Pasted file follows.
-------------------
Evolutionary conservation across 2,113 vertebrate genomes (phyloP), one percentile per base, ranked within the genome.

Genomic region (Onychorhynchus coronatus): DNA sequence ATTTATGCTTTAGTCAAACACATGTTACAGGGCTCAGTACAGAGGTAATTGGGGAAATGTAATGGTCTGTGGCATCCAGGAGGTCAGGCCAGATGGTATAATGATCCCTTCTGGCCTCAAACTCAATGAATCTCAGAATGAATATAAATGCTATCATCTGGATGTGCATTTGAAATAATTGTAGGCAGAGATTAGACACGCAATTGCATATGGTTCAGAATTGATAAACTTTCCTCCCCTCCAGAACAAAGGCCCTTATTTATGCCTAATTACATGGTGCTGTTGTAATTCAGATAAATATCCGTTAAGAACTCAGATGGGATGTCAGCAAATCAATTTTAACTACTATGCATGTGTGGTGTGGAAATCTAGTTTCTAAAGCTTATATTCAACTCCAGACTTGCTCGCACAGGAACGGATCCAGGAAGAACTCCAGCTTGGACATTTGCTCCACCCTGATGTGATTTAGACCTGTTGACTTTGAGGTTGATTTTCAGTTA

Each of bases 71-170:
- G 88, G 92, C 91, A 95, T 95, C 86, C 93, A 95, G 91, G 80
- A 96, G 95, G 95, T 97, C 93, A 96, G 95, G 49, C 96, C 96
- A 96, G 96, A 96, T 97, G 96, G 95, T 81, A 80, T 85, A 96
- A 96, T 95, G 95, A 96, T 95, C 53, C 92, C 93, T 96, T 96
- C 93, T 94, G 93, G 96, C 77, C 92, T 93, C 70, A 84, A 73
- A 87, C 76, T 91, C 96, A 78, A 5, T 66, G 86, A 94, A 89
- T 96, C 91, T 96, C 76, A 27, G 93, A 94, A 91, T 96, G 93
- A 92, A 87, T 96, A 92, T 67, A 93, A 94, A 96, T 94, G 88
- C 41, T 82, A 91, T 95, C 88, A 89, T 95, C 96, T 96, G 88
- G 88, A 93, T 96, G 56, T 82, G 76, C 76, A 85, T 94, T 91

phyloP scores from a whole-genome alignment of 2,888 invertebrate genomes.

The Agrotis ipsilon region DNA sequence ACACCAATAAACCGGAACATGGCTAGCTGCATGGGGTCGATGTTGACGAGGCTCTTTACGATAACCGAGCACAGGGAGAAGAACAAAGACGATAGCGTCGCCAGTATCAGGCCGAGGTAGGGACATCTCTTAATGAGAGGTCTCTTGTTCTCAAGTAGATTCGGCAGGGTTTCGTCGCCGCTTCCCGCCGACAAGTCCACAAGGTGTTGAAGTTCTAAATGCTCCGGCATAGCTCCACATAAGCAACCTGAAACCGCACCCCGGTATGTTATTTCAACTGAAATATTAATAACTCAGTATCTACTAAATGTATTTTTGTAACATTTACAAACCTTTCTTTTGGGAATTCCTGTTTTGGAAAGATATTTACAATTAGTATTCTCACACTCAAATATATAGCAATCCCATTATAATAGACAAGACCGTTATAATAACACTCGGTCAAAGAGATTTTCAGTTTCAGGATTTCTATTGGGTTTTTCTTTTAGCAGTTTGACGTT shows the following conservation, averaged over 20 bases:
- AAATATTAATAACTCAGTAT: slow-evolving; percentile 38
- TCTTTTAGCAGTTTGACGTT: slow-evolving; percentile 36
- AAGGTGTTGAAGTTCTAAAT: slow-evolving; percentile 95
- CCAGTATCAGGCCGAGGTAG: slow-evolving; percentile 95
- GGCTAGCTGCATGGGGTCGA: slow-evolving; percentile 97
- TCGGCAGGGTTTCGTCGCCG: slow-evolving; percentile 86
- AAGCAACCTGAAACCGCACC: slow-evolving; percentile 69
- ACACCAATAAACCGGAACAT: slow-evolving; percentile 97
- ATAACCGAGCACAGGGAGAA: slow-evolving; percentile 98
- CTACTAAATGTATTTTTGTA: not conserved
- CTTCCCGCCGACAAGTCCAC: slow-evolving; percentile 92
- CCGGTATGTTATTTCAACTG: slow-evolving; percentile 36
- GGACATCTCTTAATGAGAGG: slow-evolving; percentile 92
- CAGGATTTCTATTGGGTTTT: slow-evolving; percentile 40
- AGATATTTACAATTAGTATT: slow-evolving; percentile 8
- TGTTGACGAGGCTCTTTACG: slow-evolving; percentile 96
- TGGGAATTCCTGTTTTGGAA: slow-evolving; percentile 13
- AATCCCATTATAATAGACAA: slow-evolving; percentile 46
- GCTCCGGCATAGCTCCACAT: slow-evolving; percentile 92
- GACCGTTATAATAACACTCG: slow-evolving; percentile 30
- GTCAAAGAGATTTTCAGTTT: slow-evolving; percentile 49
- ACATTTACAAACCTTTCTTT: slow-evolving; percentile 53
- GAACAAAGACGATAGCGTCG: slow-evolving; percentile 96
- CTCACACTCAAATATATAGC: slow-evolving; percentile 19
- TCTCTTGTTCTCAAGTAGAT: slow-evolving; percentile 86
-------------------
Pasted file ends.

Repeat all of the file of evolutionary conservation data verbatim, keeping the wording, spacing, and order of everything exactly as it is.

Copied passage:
Evolutionary conservation across 2,113 vertebrate genomes (phyloP), one percentile per base, ranked within the genome.

Genomic region (Onychorhynchus coronatus): DNA sequence ATTTATGCTTTAGTCAAACACATGTTACAGGGCTCAGTACAGAGGTAATTGGGGAAATGTAATGGTCTGTGGCATCCAGGAGGTCAGGCCAGATGGTATAATGATCCCTTCTGGCCTCAAACTCAATGAATCTCAGAATGAATATAAATGCTATCATCTGGATGTGCATTTGAAATAATTGTAGGCAGAGATTAGACACGCAATTGCATATGGTTCAGAATTGATAAACTTTCCTCCCCTCCAGAACAAAGGCCCTTATTTATGCCTAATTACATGGTGCTGTTGTAATTCAGATAAATATCCGTTAAGAACTCAGATGGGATGTCAGCAAATCAATTTTAACTACTATGCATGTGTGGTGTGGAAATCTAGTTTCTAAAGCTTATATTCAACTCCAGACTTGCTCGCACAGGAACGGATCCAGGAAGAACTCCAGCTTGGACATTTGCTCCACCCTGATGTGATTTAGACCTGTTGACTTTGAGGTTGATTTTCAGTTA

Each of bases 71-170:
- G 88, G 92, C 91, A 95, T 95, C 86, C 93, A 95, G 91, G 80
- A 96, G 95, G 95, T 97, C 93, A 96, G 95, G 49, C 96, C 96
- A 96, G 96, A 96, T 97, G 96, G 95, T 81, A 80, T 85, A 96
- A 96, T 95, G 95, A 96, T 95, C 53, C 92, C 93, T 96, T 96
- C 93, T 94, G 93, G 96, C 77, C 92, T 93, C 70, A 84, A 73
- A 87, C 76, T 91, C 96, A 78, A 5, T 66, G 86, A 94, A 89
- T 96, C 91, T 96, C 76, A 27, G 93, A 94, A 91, T 96, G 93
- A 92, A 87, T 96, A 92, T 67, A 93, A 94, A 96, T 94, G 88
- C 41, T 82, A 91, T 95, C 88, A 89, T 95, C 96, T 96, G 88
- G 88, A 93, T 96, G 56, T 82, G 76, C 76, A 85, T 94, T 91

phyloP scores from a whole-genome alignment of 2,888 invertebrate genomes.

The Agrotis ipsilon region DNA sequence ACACCAATAAACCGGAACATGGCTAGCTGCATGGGGTCGATGTTGACGAGGCTCTTTACGATAACCGAGCACAGGGAGAAGAACAAAGACGATAGCGTCGCCAGTATCAGGCCGAGGTAGGGACATCTCTTAATGAGAGGTCTCTTGTTCTCAAGTAGATTCGGCAGGGTTTCGTCGCCGCTTCCCGCCGACAAGTCCACAAGGTGTTGAAGTTCTAAATGCTCCGGCATAGCTCCACATAAGCAACCTGAAACCGCACCCCGGTATGTTATTTCAACTGAAATATTAATAACTCAGTATCTACTAAATGTATTTTTGTAACATTTACAAACCTTTCTTTTGGGAATTCCTGTTTTGGAAAGATATTTACAATTAGTATTCTCACACTCAAATATATAGCAATCCCATTATAATAGACAAGACCGTTATAATAACACTCGGTCAAAGAGATTTTCAGTTTCAGGATTTCTATTGGGTTTTTCTTTTAGCAGTTTGACGTT shows the following conservation, averaged over 20 bases:
- AAATATTAATAACTCAGTAT: slow-evolving; percentile 38
- TCTTTTAGCAGTTTGACGTT: slow-evolving; percentile 36
- AAGGTGTTGAAGTTCTAAAT: slow-evolving; percentile 95
- CCAGTATCAGGCCGAGGTAG: slow-evolving; percentile 95
- GGCTAGCTGCATGGGGTCGA: slow-evolving; percentile 97
- TCGGCAGGGTTTCGTCGCCG: slow-evolving; percentile 86
- AAGCAACCTGAAACCGCACC: slow-evolving; percentile 69
- ACACCAATAAACCGGAACAT: slow-evolving; percentile 97
- ATAACCGAGCACAGGGAGAA: slow-evolving; percentile 98
- CTACTAAATGTATTTTTGTA: not conserved
- CTTCCCGCCGACAAGTCCAC: slow-evolving; percentile 92
- CCGGTATGTTATTTCAACTG: slow-evolving; percentile 36
- GGACATCTCTTAATGAGAGG: slow-evolving; percentile 92
- CAGGATTTCTATTGGGTTTT: slow-evolving; percentile 40
- AGATATTTACAATTAGTATT: slow-evolving; percentile 8
- TGTTGACGAGGCTCTTTACG: slow-evolving; percentile 96
- TGGGAATTCCTGTTTTGGAA: slow-evolving; percentile 13
- AATCCCATTATAATAGACAA: slow-evolving; percentile 46
- GCTCCGGCATAGCTCCACAT: slow-evolving; percentile 92
- GACCGTTATAATAACACTCG: slow-evolving; percentile 30
- GTCAAAGAGATTTTCAGTTT: slow-evolving; percentile 49
- ACATTTACAAACCTTTCTTT: slow-evolving; percentile 53
- GAACAAAGACGATAGCGTCG: slow-evolving; percentile 96
- CTCACACTCAAATATATAGC: slow-evolving; percentile 19
- TCTCTTGTTCTCAAGTAGAT: slow-evolving; percentile 86